Follow MC: facebook linkedin twitter rss Newsletter

Woulda … coulda … shoulda

Today, if I’d stayed married, I would have been married ten years. But I didn’t. Stay married, that is. The only one of my siblings to divorce, yup, that’s me — little black sheep of the family.

I left the man I’d promised to love and stick with through thick and thin. Keeping the first part of that promise was easy: I still loved him — or maybe I still loved the man I’d wanted him to be — the day I left him.

It was the sticking around through thick and thin part I couldn’t stick with.

Sure, I stuck with it for a while — tried to sort it out — tried to bring us down from the cliffs and pull us out of the ditches, but in the end — actually, pretty much from the beginning — I couldn’t manage any sort of middle road. Hell, at a certain point, the marriage was so off-road, trying to keep control of the wheel, trying to steer — wasn’t even in the game plan.

I hung on for awhile, thinking things could, would, should, change. And by that, of course, I was thinking the thing that needed to change most was, um, him. He probably saw it a bit differently.

We make contracts with people all the time — verbal, unspoken, physical, legal — and we break them when it suits us. I don’t know of a person in the world who doesn’t do this, even though a lot of them say they don’t. And the world goes round and round. Anything my husband did or didn’t do that was a breaking of our marriage contract … I’ve long since forgiven him — it’s myself I have a hard time forgiving.

I don’t have a problem with the fact that I left him. It was 100% the right thing to do — for me, for sure, and I hope for him as well. But I have a problem, still, all these years later, with the fact that I gave my word to stay with him always and forever, till death do us part, and then broke that word.

Yes, I understand the contradiction — when one knows what one has done is essentially for the good, but in order to do it, one has to do something which is essentially bad.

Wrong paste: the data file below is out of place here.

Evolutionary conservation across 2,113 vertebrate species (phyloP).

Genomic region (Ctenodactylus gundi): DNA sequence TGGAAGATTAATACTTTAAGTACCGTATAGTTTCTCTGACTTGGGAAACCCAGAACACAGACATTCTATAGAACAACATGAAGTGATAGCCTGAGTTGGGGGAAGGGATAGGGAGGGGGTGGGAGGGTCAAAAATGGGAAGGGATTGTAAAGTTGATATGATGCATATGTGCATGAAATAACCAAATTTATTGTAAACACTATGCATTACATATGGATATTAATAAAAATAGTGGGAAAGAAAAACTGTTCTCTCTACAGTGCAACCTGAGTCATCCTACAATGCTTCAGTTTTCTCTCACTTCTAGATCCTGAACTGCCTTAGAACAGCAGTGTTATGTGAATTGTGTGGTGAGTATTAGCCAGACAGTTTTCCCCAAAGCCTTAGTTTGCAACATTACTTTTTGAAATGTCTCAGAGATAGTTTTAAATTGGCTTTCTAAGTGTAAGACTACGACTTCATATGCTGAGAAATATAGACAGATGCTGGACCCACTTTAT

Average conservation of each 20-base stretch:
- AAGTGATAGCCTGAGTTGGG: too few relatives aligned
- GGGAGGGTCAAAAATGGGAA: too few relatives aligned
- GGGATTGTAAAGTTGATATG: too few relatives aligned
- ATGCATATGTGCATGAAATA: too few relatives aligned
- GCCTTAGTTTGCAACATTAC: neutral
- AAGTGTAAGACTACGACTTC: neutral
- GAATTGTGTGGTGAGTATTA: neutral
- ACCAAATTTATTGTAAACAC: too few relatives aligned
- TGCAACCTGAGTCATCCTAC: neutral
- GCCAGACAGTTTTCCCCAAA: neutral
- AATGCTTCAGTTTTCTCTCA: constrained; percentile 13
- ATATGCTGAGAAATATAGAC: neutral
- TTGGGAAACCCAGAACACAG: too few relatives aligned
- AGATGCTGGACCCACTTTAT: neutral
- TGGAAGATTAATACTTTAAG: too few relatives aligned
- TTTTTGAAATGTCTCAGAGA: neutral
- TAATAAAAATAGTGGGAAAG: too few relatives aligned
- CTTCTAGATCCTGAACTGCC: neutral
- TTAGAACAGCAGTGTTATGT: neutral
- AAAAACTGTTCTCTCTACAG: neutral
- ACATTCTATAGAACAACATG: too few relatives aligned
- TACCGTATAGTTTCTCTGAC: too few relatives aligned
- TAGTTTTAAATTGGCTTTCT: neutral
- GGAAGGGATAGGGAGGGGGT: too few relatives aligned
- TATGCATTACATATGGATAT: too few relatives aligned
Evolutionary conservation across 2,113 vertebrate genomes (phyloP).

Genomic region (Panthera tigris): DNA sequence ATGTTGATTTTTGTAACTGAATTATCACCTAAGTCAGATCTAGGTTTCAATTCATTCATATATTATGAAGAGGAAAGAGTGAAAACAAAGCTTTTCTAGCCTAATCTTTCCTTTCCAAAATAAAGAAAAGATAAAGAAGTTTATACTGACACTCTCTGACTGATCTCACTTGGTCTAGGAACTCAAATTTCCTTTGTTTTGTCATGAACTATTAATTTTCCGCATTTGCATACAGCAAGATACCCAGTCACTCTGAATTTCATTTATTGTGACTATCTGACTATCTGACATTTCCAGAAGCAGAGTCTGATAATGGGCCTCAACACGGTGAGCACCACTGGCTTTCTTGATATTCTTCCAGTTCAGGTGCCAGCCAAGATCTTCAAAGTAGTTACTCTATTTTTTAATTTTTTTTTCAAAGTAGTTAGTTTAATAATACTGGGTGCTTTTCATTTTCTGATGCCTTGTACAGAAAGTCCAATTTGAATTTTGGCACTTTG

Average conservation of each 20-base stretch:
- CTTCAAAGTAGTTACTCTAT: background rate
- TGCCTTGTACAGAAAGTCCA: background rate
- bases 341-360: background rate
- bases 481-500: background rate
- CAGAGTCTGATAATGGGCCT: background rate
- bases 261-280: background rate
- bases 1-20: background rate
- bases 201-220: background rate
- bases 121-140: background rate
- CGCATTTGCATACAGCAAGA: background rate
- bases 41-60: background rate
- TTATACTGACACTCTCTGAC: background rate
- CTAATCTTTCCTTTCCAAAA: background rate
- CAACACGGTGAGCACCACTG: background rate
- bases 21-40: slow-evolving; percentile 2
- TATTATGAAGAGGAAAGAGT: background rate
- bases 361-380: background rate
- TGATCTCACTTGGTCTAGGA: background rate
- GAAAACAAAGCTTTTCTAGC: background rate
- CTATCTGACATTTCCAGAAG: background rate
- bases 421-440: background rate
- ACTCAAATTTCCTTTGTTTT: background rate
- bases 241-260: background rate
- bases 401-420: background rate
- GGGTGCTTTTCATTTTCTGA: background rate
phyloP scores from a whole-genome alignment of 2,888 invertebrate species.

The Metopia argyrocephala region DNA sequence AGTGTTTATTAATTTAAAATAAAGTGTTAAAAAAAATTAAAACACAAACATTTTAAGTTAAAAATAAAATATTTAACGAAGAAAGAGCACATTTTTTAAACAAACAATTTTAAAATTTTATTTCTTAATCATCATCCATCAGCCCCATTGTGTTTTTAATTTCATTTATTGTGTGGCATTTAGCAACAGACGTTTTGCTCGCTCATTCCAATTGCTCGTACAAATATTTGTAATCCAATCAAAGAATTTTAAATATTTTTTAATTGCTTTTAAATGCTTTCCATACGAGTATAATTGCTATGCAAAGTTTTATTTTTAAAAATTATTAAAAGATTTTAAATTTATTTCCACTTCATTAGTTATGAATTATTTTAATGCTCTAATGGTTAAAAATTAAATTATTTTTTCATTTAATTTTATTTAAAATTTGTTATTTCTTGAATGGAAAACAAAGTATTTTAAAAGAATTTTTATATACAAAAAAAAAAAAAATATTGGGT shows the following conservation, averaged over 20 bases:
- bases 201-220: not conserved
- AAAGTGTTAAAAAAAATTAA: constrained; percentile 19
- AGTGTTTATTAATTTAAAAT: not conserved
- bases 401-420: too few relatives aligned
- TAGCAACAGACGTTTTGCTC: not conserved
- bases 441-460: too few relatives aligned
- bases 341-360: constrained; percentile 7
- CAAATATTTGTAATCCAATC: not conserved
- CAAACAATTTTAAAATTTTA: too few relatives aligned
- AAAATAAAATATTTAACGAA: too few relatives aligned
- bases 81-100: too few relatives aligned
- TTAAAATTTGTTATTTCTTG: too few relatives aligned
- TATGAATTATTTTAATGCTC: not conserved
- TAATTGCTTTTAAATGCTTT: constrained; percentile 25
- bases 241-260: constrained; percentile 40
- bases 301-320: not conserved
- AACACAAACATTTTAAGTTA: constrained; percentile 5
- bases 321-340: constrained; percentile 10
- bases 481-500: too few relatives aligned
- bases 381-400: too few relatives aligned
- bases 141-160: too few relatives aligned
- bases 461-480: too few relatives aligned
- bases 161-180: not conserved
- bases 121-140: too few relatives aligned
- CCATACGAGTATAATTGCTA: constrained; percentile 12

And that’s the thing, the rub, to steal from the Bard, that “makes calamity of so long life.”

In other words, I have no regrets, but at least one reservation.

The day after I took the vows I ended up breaking ...

The day after I took the vows I ended up breaking ...

Share
Posted on May 27th, 2009Comments RSS Feed
7 Responses to Woulda … coulda … shoulda
  1. MC, the only thing worse than being unhappy for 1 day is being unhappy for 1 day and 1 minute. I’m sure you made the right decision.

    Reply
  2. Thanks Cinderella!

    Reply
  3. […] Continuing on the theme of touching features, MC Coolidge writes about the 10-year anniversary of her divorce: “I don’t have a problem with the fact that I […]

    Reply
  4. Being held hostage in a Blue State
    May 28, 2009 at 6:45 pm

    MC:

    Change is inevitable – except from a vending machine. -Robert C. Gallagher

    Cinderella: I hope and trust your issues have been resolved especially those with your step-sisters

    Always Remember: Se tu queres açucar vai comprar uma malassada BSH

    Reply
  5. Yes, I agree — delicious.

    Reply
  6. John W. Perkins
    May 28, 2009 at 7:32 pm

    The biggest failing of most women is that they believe they can change “him”. They marry the future he, ignoring/glossing over the now him. Convinced that love and chicken soup will bring about a dynamic change. It’s a recipe for divorce..

    To be honest, the best marriages are a combination of him being flexible and she having accepted and fallen in love intially, with the now him.

    Here’s a heads up, don’t try to change me as I am already the perfect mate. Or, so I’ve been told..

    If it’s ok with you, dear..

    Reply
  7. Excellent points, m’dear.

    Reply

Leave a Reply